MUSES: Our best corporate security wishes

In line with a recent Security Art Work post, it is quite easy to come to the conclusion that corporate security makes no sense without user awareness and policy fostering.

Corporate security policies, if any, are often a pipe dream: Almost all employees are aware of them and only a few know some into detail, while only a couple of them are concerned to apply these policies conveniently.

However, these policies are the key for companies to protect important company assets, even more since new trends’ adoption like BYOD (Bring Your Own Device) or COPE (Company Owned Personally Enabled), where the company data flows across mobile devices and where the personal and professional use gets mixed.

If we could wish a system to foster our corporate security policies, our wish list would look like this:

  • A system to enable awareness of corporate security policies, instead of reading the policies description. Additionally, it would be really good if it could provide “learn as you go” mechanisms, with recommendations on how to proceed for each situation.
  • Make it multi-device and multi-platform (operating system), in order to allow using a wide range of smartphones and tablets, as well as our laptops.
  • A framework that, depending on each situation, allows performing a risk analysis of the situation, to balance the best action from a security point of view, taking into account both risks and opportunities.
  • A user-centric platform that allows operating without unnecessary interruptions. Ideally, it would be perfect if we barely notice that existence of it, just receiving recommendations in certain situations where there is a high risk for concrete company assets.

That said, as users of the system, we would still miss something very important:

  • What about our privacy?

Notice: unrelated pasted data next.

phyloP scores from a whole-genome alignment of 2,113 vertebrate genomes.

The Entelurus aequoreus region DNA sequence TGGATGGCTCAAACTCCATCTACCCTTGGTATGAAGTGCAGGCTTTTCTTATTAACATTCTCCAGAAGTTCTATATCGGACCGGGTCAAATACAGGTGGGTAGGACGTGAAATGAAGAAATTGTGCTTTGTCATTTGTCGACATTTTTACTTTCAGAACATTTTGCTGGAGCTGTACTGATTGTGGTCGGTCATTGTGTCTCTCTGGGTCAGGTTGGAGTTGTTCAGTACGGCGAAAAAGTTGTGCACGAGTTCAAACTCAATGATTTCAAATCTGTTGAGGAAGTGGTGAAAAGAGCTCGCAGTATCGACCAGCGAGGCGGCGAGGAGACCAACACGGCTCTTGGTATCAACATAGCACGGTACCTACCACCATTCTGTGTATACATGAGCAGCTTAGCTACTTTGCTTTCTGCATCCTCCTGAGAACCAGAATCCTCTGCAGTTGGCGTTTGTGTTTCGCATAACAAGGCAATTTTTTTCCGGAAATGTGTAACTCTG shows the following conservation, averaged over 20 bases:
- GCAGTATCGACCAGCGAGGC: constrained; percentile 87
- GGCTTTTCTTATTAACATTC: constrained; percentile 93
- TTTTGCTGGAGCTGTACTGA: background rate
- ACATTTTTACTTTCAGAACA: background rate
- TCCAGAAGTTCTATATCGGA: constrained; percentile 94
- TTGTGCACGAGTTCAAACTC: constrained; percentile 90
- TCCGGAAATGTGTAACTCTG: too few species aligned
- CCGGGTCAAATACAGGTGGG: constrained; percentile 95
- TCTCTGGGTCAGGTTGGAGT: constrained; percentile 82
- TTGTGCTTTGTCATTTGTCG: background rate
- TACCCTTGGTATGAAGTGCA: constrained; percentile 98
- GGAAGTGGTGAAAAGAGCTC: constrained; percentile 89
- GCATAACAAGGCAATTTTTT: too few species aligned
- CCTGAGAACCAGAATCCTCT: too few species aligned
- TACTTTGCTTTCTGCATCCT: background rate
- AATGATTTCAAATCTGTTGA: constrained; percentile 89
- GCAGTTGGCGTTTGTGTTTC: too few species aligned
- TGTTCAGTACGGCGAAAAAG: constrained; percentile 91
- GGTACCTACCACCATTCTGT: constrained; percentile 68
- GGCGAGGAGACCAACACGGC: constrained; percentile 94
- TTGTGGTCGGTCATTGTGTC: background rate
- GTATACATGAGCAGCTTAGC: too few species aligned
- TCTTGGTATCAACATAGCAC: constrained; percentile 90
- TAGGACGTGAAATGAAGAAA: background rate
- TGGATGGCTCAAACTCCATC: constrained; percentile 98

• What kind of interactions would monitor this system?
  • Is our personal information safe?

Therefore, the final wish is that it would only collect the necessary data to ensure policy compliance, without storing personal information.

Let’s take an example to make it clearer: If the security policy claims that a blacklisted application should not be installed, the system should monitor only if that concrete application is installed on the device, discarding the information concerning other installed applications.

As for the information that the CSO (Chief of Security Operations) would receive, personal data would be encrypted. Only the action that jeopardizes the company information should be registered, not who came close to violate a corporate policy.

Hence, the goal is not to enable a system that controls users to throw warnings of punishment, but a system automating such control through automated recommendations. These recommendations are meant to reflect the evolution of corporate culture (security awareness), gradually and progressively acquiring corporate policies knowledge. In my opinion, much more bearable that reading an extensive document, with one more advantage: sometimes, documented policies are not easy to relate with our daily tasks.

All these wishes, as well as some ones that will emerge on our way, are the ones that we target in the MUSES project, whose motto is “Corporate security with the user at heart”, coordinated by S2 Grupo, with the participation of partners belonging to several European countries (Sweden, Germany, Austria, Switzerland, Belgium, Italy and Spain).

The possibility of sharing the project towards the creation of an open-source community is one of our main goals. Hence, everybody is welcome to participate on this open-source experience through the participation on our GitHub project.

Starting with this post, we will report on the project development. Meanwhile, please do not forget to follow the project on twitter (@MUSESproject) and facebook (MUSES Project).

Success is a journey, not a destination. We will keep you informed along the way.